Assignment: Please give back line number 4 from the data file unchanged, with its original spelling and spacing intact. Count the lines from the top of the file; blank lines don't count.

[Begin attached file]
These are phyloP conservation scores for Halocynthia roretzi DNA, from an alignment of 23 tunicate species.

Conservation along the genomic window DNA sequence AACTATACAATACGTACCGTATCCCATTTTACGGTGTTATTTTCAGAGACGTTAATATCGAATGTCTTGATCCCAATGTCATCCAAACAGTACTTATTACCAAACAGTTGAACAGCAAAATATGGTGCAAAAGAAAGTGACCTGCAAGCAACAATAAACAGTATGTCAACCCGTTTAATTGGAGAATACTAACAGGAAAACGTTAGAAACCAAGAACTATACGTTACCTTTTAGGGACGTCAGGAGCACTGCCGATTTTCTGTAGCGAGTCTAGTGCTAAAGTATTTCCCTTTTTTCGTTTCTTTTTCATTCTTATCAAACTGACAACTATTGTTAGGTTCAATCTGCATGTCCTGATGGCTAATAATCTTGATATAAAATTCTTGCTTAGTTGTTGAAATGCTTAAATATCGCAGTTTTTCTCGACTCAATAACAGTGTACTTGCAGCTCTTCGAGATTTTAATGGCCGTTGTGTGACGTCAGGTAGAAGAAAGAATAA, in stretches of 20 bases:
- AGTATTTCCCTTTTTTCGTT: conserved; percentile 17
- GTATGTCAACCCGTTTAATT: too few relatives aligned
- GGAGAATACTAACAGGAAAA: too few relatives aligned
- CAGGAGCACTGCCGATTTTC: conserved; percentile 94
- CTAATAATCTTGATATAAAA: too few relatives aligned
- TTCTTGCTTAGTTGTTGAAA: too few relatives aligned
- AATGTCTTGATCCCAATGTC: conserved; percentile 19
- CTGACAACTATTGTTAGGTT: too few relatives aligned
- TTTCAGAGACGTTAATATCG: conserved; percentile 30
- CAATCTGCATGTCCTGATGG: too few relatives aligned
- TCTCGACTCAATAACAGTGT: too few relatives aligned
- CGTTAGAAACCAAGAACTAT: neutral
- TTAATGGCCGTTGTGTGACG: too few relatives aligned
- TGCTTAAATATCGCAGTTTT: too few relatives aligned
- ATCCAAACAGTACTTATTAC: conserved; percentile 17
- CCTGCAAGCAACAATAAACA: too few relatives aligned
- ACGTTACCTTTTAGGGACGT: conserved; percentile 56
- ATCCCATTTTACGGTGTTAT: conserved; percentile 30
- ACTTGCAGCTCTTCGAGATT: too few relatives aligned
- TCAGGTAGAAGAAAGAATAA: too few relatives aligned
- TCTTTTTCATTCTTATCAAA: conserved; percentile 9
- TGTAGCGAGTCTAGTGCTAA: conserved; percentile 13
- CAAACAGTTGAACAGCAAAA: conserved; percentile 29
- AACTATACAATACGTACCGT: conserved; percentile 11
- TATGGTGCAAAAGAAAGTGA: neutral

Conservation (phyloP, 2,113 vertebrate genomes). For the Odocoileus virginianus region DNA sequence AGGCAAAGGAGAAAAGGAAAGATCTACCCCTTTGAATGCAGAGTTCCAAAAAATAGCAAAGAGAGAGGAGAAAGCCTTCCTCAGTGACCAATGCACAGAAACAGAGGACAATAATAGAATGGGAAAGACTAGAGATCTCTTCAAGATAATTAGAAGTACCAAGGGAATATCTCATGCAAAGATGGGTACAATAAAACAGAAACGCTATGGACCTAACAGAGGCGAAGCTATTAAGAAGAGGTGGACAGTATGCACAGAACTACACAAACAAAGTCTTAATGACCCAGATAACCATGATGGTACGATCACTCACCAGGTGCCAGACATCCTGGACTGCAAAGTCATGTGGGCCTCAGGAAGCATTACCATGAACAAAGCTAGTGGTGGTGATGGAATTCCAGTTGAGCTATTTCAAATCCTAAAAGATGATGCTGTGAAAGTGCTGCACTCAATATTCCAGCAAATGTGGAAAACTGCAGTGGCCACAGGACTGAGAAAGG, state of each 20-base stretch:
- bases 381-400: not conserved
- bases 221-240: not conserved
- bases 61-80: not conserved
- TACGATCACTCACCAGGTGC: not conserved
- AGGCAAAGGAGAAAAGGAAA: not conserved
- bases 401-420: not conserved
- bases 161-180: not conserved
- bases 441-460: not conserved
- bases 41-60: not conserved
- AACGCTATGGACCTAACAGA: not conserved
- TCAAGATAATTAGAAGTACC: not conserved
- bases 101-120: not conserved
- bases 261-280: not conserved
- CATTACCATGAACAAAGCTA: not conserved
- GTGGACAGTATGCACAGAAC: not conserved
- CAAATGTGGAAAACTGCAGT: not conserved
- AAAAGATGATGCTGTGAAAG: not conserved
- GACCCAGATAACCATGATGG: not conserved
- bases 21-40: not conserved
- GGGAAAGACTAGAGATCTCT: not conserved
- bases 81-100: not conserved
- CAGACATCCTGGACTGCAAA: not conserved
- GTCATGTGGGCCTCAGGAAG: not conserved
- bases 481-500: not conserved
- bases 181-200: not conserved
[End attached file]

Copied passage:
- GTATGTCAACCCGTTTAATT: too few relatives aligned